Professor Haslinger, you are the Director of the Herder Institute for Historical Research into Eastern Central Europe at Marburg and - together with your colleague from the Slavic Studies Department at Giessen, Prof. Dr Monika Wingender – the spokesperson for the LOEWE Cluster entitled “Regions of Conflict in Eastern Europe”. What would you like to achieve within the four-year research funding period? Politicians and the media often said that Eastern Europe had ceased to be a region of great conflicts when the Cold War ended, the EU was enlarged through new members from Eastern Europe and rapprochement took place between the West and Russia in the 1990s. The wars accompanying the breakup of former Yugoslavia appeared to be the exception in what were overall gratifying developments. Many other regional conflicts therefore hardly attracted the necessary attention at that time. The annexation of Crimea turned this theory on its head. Within the LOEWE Cluster, we are aware that there is an enormous need to clarify matters. We do not want to just feed more information about individual conflicts into discussions here, but also provide the knowledge to interpret situations. We want to demonstrate how it is possible to lift the lid on extremely complex causes and factors that fuel regional conflicts and how background issues can be categorised. We are placing great emphasis on the cultural dimension, which the media often fail to evaluate properly, and we want to raise an awareness of long-term developments. All this is being done on an equal footing with our long-standing partners in Eastern Europe and includes projects involving digital teaching and curriculum development for universities.
In your opinion, what significance and impact do you think this conflict region will have on world politics in the coming decades? As the multilateral world order has increasingly crumbled during the last 30 years, Europe’s eastern flank has once again turned into a geopolitical fault line. In some places, such as Ukraine and Georgia, we cannot talk about a peaceful and stable situation and fighting is continuing in eastern Ukraine. Eastern Europe - and I am explicitly referring to Russia here - merits our undivided attention. Crucial decisions will be made here and in the transition zones to the Middle and Far East during the next few years and they will be crucial for the future of our continent. In my view, concentrating solely on the major players - the USA, the EU, Russia, and possibly Turkey - is the wrong approach. The countries in the region need to emerge from the shadows and play a greater role in all the plans.
You were born in Innsbruck, studied and worked in Vienna and Budapest, and have now been living and working in Marburg and Giessen for many years. Do you think that your career has left its special (European) mark on you? I think so. I experienced the division of the world during the Cold War just before it came to an end, but I saw it with my own eyes. I spent 1988/89 as a scholarship holder at the Hungarian Academy of Sciences in Hungary and experienced the beginning of the collapse of the communist systems first-hand. During my studies in Vienna, I understood that cultural diversity can not only be regarded as part of your own history, but also as a positive recipe for society - even if I now view the Austrian imperial nostalgia associated with Sissi in a very critical way. I would therefore first of all describe myself as a European, because I have learned to appreciate and love the diversity within Europe. However, I now believe that a common set of values and common perspectives on central issues are just as necessary to preserve the peace project in Europe for future generations.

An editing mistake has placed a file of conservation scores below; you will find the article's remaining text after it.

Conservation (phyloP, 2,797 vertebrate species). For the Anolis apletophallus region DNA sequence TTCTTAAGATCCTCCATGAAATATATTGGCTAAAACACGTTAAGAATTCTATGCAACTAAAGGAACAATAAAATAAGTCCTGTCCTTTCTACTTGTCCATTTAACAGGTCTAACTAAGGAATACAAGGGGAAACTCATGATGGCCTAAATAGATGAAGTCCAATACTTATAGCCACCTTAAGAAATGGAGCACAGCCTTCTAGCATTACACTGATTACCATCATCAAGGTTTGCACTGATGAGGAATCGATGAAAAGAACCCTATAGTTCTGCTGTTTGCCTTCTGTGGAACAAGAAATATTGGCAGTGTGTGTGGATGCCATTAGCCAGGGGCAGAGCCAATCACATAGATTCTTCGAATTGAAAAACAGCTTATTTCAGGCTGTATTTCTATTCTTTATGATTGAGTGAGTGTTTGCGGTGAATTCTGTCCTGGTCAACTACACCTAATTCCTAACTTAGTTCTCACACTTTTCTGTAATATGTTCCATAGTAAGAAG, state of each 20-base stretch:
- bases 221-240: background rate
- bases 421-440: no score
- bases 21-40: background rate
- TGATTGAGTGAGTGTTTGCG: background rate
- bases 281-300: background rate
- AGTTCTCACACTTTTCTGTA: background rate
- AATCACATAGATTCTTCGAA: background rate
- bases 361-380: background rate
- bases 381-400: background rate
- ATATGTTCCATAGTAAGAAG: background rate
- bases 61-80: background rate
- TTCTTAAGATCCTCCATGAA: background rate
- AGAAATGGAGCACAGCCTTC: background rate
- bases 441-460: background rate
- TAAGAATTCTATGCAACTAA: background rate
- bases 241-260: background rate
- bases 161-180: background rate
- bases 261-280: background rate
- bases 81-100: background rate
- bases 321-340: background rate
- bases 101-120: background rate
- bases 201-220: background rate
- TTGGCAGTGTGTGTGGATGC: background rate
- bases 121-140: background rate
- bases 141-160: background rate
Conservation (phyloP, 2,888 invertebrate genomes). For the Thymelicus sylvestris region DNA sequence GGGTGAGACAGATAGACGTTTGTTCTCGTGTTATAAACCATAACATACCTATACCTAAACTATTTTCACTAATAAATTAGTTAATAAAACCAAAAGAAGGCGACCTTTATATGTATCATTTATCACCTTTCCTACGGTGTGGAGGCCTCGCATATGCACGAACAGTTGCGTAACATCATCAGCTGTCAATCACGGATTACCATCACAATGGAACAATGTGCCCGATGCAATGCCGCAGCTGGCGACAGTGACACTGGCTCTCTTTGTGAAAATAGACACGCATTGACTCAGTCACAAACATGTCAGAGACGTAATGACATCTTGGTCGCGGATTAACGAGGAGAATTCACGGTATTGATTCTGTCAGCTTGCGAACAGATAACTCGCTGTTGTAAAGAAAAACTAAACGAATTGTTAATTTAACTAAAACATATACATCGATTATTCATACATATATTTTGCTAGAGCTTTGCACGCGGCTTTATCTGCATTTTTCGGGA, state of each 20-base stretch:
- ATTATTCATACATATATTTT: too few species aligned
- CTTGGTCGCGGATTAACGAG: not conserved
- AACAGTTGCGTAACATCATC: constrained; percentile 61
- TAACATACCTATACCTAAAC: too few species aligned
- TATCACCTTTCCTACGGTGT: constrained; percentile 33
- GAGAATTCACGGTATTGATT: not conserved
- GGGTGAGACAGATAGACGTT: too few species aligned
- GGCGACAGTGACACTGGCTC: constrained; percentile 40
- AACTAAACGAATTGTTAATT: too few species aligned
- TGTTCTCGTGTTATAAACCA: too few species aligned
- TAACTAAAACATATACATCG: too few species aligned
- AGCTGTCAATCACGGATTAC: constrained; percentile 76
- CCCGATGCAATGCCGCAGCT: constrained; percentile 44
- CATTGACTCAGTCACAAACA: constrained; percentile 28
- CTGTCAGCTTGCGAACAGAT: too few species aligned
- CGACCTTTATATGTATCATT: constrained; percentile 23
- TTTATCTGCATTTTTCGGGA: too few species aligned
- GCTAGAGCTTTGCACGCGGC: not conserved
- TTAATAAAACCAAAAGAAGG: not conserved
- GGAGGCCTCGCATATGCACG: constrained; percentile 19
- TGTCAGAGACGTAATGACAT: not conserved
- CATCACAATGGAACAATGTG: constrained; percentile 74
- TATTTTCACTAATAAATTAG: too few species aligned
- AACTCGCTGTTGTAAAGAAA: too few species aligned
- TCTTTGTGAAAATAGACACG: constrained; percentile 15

What are your wishes for the future, especially with regard to developments in Eastern and Central Europe? First of all, I am increasingly concerned by the new wave of policies reflecting national interests and national identities. This is creating a new style of politics, which will promote conflicts within Europe in future, because a return to thought patterns involving "age-old animosity" is almost inevitable. That is why I also believe that formulas such as illiberal democracies or a Europe of fatherlands are a disaster. At the same time, I am opposed to hastily "writing off" countries like Hungary or Poland as examples of unsuccessful integration. It was already clear to me immediately after the fall of the Berlin Wall that we could not expect things to develop in a streamlined manner. Despite all the justified criticism of social fault lines in the new EU partner countries, I still think that eastern enlargement has been one of the greatest success stories in fairly recent European history. However, the hopes associated with EU membership have so far only been fulfilled in part. I therefore call for patience, a readiness to empathise and great sensitivity on the part of the Western partner countries, where ignorance and disinterest are often still the order of the day. However, I am also in favour of uncompromisingly adhering to the values that have made Europe what it still is, in my view: a comprehensive peace project with mechanisms to ensure that armed conflicts cannot even be allowed to develop.
- Director of the Herder Institute for Historical Research on East Central Europe, Marburg